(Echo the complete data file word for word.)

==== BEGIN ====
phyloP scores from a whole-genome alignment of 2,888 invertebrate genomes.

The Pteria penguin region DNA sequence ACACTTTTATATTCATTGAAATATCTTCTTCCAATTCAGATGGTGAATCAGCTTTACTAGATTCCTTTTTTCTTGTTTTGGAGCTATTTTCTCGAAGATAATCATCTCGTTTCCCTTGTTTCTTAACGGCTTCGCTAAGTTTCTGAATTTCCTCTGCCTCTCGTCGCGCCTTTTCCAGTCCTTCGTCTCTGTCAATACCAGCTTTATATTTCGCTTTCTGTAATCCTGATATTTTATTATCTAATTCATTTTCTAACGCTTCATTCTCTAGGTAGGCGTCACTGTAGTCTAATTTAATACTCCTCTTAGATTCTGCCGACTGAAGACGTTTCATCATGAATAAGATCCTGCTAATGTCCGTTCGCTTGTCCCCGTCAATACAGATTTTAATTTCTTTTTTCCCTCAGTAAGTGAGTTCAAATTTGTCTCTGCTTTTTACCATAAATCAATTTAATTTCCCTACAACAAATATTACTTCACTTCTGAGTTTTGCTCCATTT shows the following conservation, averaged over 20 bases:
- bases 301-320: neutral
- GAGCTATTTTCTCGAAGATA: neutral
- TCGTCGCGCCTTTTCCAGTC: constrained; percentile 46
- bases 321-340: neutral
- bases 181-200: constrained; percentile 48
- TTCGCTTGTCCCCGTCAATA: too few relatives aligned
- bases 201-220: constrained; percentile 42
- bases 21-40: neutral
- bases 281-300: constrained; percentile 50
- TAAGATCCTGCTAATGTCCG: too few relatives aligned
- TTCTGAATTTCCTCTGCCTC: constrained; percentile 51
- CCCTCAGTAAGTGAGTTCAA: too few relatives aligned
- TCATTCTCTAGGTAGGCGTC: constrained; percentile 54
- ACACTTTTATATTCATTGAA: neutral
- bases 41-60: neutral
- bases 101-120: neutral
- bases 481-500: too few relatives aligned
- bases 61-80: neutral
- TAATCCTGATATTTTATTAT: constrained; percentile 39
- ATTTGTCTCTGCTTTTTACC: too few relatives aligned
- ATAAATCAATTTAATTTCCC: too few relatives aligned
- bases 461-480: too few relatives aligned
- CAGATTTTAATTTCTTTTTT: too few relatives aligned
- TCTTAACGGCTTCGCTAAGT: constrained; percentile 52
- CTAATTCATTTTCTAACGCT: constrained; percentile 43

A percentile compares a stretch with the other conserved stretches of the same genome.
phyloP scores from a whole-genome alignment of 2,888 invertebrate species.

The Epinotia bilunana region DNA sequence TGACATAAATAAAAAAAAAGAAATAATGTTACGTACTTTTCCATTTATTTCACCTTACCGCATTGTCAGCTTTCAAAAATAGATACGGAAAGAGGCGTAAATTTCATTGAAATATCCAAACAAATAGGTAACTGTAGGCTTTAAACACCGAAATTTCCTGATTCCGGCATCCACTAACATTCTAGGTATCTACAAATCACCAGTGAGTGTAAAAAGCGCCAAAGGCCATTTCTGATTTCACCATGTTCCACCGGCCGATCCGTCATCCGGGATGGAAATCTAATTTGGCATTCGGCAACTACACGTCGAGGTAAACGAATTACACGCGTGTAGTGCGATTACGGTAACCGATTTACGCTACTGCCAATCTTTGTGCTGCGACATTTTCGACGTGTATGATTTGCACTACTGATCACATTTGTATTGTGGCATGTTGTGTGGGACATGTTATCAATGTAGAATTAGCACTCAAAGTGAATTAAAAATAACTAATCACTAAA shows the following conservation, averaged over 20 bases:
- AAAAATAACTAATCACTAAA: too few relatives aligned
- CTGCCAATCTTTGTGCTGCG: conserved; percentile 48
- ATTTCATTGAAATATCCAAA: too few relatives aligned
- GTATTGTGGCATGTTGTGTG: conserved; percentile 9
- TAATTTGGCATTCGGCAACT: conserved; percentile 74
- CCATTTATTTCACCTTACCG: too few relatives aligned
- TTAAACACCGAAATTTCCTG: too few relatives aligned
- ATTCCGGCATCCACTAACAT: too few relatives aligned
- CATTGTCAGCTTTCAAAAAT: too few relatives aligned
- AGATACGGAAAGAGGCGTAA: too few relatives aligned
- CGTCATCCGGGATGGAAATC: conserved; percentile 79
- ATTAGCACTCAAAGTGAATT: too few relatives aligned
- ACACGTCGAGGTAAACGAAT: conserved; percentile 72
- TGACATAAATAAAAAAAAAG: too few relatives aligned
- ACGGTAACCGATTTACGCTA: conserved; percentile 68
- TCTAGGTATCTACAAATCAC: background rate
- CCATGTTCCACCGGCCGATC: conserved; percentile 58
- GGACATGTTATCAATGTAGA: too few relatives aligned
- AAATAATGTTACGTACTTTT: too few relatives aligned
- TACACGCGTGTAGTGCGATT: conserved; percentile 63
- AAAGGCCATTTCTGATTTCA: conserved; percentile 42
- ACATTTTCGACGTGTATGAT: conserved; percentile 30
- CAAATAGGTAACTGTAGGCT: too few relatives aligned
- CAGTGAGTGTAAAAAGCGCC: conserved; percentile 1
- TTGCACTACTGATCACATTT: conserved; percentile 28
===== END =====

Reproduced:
phyloP scores from a whole-genome alignment of 2,888 invertebrate genomes.

The Pteria penguin region DNA sequence ACACTTTTATATTCATTGAAATATCTTCTTCCAATTCAGATGGTGAATCAGCTTTACTAGATTCCTTTTTTCTTGTTTTGGAGCTATTTTCTCGAAGATAATCATCTCGTTTCCCTTGTTTCTTAACGGCTTCGCTAAGTTTCTGAATTTCCTCTGCCTCTCGTCGCGCCTTTTCCAGTCCTTCGTCTCTGTCAATACCAGCTTTATATTTCGCTTTCTGTAATCCTGATATTTTATTATCTAATTCATTTTCTAACGCTTCATTCTCTAGGTAGGCGTCACTGTAGTCTAATTTAATACTCCTCTTAGATTCTGCCGACTGAAGACGTTTCATCATGAATAAGATCCTGCTAATGTCCGTTCGCTTGTCCCCGTCAATACAGATTTTAATTTCTTTTTTCCCTCAGTAAGTGAGTTCAAATTTGTCTCTGCTTTTTACCATAAATCAATTTAATTTCCCTACAACAAATATTACTTCACTTCTGAGTTTTGCTCCATTT shows the following conservation, averaged over 20 bases:
- bases 301-320: neutral
- GAGCTATTTTCTCGAAGATA: neutral
- TCGTCGCGCCTTTTCCAGTC: constrained; percentile 46
- bases 321-340: neutral
- bases 181-200: constrained; percentile 48
- TTCGCTTGTCCCCGTCAATA: too few relatives aligned
- bases 201-220: constrained; percentile 42
- bases 21-40: neutral
- bases 281-300: constrained; percentile 50
- TAAGATCCTGCTAATGTCCG: too few relatives aligned
- TTCTGAATTTCCTCTGCCTC: constrained; percentile 51
- CCCTCAGTAAGTGAGTTCAA: too few relatives aligned
- TCATTCTCTAGGTAGGCGTC: constrained; percentile 54
- ACACTTTTATATTCATTGAA: neutral
- bases 41-60: neutral
- bases 101-120: neutral
- bases 481-500: too few relatives aligned
- bases 61-80: neutral
- TAATCCTGATATTTTATTAT: constrained; percentile 39
- ATTTGTCTCTGCTTTTTACC: too few relatives aligned
- ATAAATCAATTTAATTTCCC: too few relatives aligned
- bases 461-480: too few relatives aligned
- CAGATTTTAATTTCTTTTTT: too few relatives aligned
- TCTTAACGGCTTCGCTAAGT: constrained; percentile 52
- CTAATTCATTTTCTAACGCT: constrained; percentile 43

A percentile compares a stretch with the other conserved stretches of the same genome.
phyloP scores from a whole-genome alignment of 2,888 invertebrate species.

The Epinotia bilunana region DNA sequence TGACATAAATAAAAAAAAAGAAATAATGTTACGTACTTTTCCATTTATTTCACCTTACCGCATTGTCAGCTTTCAAAAATAGATACGGAAAGAGGCGTAAATTTCATTGAAATATCCAAACAAATAGGTAACTGTAGGCTTTAAACACCGAAATTTCCTGATTCCGGCATCCACTAACATTCTAGGTATCTACAAATCACCAGTGAGTGTAAAAAGCGCCAAAGGCCATTTCTGATTTCACCATGTTCCACCGGCCGATCCGTCATCCGGGATGGAAATCTAATTTGGCATTCGGCAACTACACGTCGAGGTAAACGAATTACACGCGTGTAGTGCGATTACGGTAACCGATTTACGCTACTGCCAATCTTTGTGCTGCGACATTTTCGACGTGTATGATTTGCACTACTGATCACATTTGTATTGTGGCATGTTGTGTGGGACATGTTATCAATGTAGAATTAGCACTCAAAGTGAATTAAAAATAACTAATCACTAAA shows the following conservation, averaged over 20 bases:
- AAAAATAACTAATCACTAAA: too few relatives aligned
- CTGCCAATCTTTGTGCTGCG: conserved; percentile 48
- ATTTCATTGAAATATCCAAA: too few relatives aligned
- GTATTGTGGCATGTTGTGTG: conserved; percentile 9
- TAATTTGGCATTCGGCAACT: conserved; percentile 74
- CCATTTATTTCACCTTACCG: too few relatives aligned
- TTAAACACCGAAATTTCCTG: too few relatives aligned
- ATTCCGGCATCCACTAACAT: too few relatives aligned
- CATTGTCAGCTTTCAAAAAT: too few relatives aligned
- AGATACGGAAAGAGGCGTAA: too few relatives aligned
- CGTCATCCGGGATGGAAATC: conserved; percentile 79
- ATTAGCACTCAAAGTGAATT: too few relatives aligned
- ACACGTCGAGGTAAACGAAT: conserved; percentile 72
- TGACATAAATAAAAAAAAAG: too few relatives aligned
- ACGGTAACCGATTTACGCTA: conserved; percentile 68
- TCTAGGTATCTACAAATCAC: background rate
- CCATGTTCCACCGGCCGATC: conserved; percentile 58
- GGACATGTTATCAATGTAGA: too few relatives aligned
- AAATAATGTTACGTACTTTT: too few relatives aligned
- TACACGCGTGTAGTGCGATT: conserved; percentile 63
- AAAGGCCATTTCTGATTTCA: conserved; percentile 42
- ACATTTTCGACGTGTATGAT: conserved; percentile 30
- CAAATAGGTAACTGTAGGCT: too few relatives aligned
- CAGTGAGTGTAAAAAGCGCC: conserved; percentile 1
- TTGCACTACTGATCACATTT: conserved; percentile 28